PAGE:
Common Questions about Periodontal Treatments
We have identified some common periodontal treatment questions you may have. Browse through the questions below to have your concerns addressed. If you still have questions, please call our office at (512) 865-6902!
Can I eat or drink before my surgery?
If your surgery is scheduled in the morning, don't have anything to eat or drink after midnight the night before, unless you have been prescribed Dexamethasone to help limit swelling (which can cause nausea if taken on empty stomach, so make sure to take the Dexamethasone with a piece of toast or something light an hour and a half prior to surgery). If your surgery is in the afternoon, you may have something light to eat before 8:30 am.
What sort of clothing should I wear for surgery?
On the day of surgery, it is suggested that you wear loose fitting clothing and comfortable shoes. Contact lens should be removed prior to taking sedation medicine. Make sure to leave all valuables at home.
Do I need to have a designated driver to take me to my surgery appointment?
Sedative drugs will affect your senses and memory for up to 24 hours, so it's really important to have a Designated Driver who you trust to bring you to our office for your surgery. Do not drive, take a taxi, or bus. Be sure your driver knows the office location and correct appointment time, in advance and prior to taking your medication.
How soon can I brush and floss my teeth after the surgery?
Make sure to avoid brushing or flossing the surgery site when brushing your teeth after the surgery. For flap or gingivecotomy surgery procedures (including bone grafts), avoid brushing and flossing near the surgery site until 7 days after the procedure. Rx Chlorhexadine Rinse is effective for 12 hours at a time, so use it twice per day for 3 weeks, starting the day after surgery. For Gingival or CT Graft surgery procedures, do not brush, floss, touch or otherwise disturb the graft area for 3 weeks. Only use Rx Chlorhexadine rinse and avoid pulling down your lip to check the graft, as this pulls on the graft and sutures and can cause the graft to fail.
Am I going to feel nauseated when I wake up from surgery?
Nausea following office anesthesia is very rare. We find that most cases of nausea begin at home and are related to narcotic pain mediation. We routinely give anti-nausea medication with your IV anesthesia and this will help combat nausea during the first 12 hours or so.
What should I do if I am experiencing nausea after surgery?
Drink clear liquids such as ginger ale, 7-up, or Sprite, and avoid milk products. Make sure to eat, even if just a couple bites, before taking your pain medication. If nausea persists, stop taking your pain medication long enough to see if the nausea subsides. If nausea continues to persist, stop taking the Antibiotic to see if nausea stops, and let Dr. Spencer know, as he may decide to try a different Antibiotic.
What should I do if the surgery site is bleeding?
First, locate the actual bleeding site. Wipe the clot out of the mouth and rinse out gently with water over the sink, making sure to avoid forceful spitting. Place and hold a wet gauze with thumb and finger pressure, firmly in place, continuously for 20 minutes. Repeat several times if necessary and be sure your are on the exact bleeding site. Sometimes it helps to use a flashlight pointed into the bathroom mirror as you are looking into the mouth to help locate and see the bleeding site better.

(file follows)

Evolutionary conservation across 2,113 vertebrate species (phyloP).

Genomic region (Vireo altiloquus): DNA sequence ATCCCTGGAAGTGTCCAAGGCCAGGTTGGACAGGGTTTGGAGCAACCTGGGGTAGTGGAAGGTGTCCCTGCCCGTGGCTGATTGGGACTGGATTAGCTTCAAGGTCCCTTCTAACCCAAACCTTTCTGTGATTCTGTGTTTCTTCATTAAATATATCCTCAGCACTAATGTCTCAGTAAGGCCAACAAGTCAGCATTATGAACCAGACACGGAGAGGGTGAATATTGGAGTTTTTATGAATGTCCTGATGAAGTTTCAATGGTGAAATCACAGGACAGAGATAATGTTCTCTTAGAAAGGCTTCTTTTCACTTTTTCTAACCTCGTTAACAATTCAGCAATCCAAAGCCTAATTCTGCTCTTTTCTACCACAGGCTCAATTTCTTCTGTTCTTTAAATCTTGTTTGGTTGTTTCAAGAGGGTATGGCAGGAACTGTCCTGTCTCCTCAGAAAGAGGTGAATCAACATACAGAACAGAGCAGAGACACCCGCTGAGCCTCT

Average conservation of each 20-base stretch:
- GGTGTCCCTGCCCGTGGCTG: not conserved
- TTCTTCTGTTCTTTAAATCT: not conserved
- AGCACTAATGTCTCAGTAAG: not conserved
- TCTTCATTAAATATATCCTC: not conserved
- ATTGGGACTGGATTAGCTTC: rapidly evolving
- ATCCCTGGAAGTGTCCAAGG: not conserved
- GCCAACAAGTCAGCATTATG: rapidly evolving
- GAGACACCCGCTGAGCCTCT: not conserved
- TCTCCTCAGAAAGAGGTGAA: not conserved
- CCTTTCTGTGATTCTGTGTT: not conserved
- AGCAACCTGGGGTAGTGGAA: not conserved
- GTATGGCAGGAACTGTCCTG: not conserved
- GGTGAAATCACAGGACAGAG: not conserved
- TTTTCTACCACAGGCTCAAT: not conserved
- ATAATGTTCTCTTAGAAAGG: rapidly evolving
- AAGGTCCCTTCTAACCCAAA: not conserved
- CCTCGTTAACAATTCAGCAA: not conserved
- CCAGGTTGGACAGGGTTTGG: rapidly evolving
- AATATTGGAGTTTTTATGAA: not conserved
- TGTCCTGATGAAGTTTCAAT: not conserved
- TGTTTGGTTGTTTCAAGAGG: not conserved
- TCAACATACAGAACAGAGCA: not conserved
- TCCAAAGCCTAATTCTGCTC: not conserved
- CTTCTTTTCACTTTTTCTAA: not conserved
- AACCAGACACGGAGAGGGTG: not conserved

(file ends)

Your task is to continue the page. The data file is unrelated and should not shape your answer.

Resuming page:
What if I haven't been able to stop the bleeding with gauze or don't have any gauze?
Try using a tea bag as an alternative to gauze. It has tannic acid astringent, which will help with the clotting. If you have neither, then use a kleenex and wet it and apply firm pressure to bleeding site. If you are still unable to stop the bleeding, then call emergency number for Dr. Spencer for other options.
I'm feeling ill after surgery. Is this normal?
It is common to have an increase in temperature above normal for the first few days following surgery, up to 101 degrees. You may experience slight feeling of weakness or chills during the first 48 hours or a slight sore throat or earache up to a week. This is not unusual and will subside as healing occurs.
My teeth are feeling sensitive after the surgery. When will this go away?
Most patients experience sensitivity to cold, heat, and sweets. This sensitivity usually slowly diminishes in a month or so after surgery, but can take longer. Patients with excellent oral hygiene habits generally notice a more rapid decrease in sensitivity than patients that smoke or have poor oral hygiene. If sensitivity persists, then we will prescribe a concentrated Fluoride Gel to brush on the teeth to help reduce sensitivity.
If I am experiencing a lot of pain, can I just take a higher dose of pain meds than recommended?
Some patients are slow to respond to pain meds and taking increased doses only leads to side effects or overdose, and no improved pain control is realized, as you would think it might with the increased doses. Take pain meds as directed, be safe, and do not overdose! Once the numbness wears off after the surgery, the first 12 hours is usually the most difficult to achieve the desired pain control from pain medication.
What can I do to help manage the swelling?
Some swelling or bruising is normal. Place an icepack on your face or over the surgical area and apply for 15 to 20 minutes, on and off as needed. After the first 24 to 48 hours, ice will still be effective, but you can try a heating pad for the swelling. Make sure to sleep with your head propped up on extra pillows for the first two nights after your surgery.
Can I smoke or drink after surgery?
Do not drink alcoholic beverages while you are taking narcotic pain medication, as it is very harmful for your health! Do not smoke either, as this will double your pain.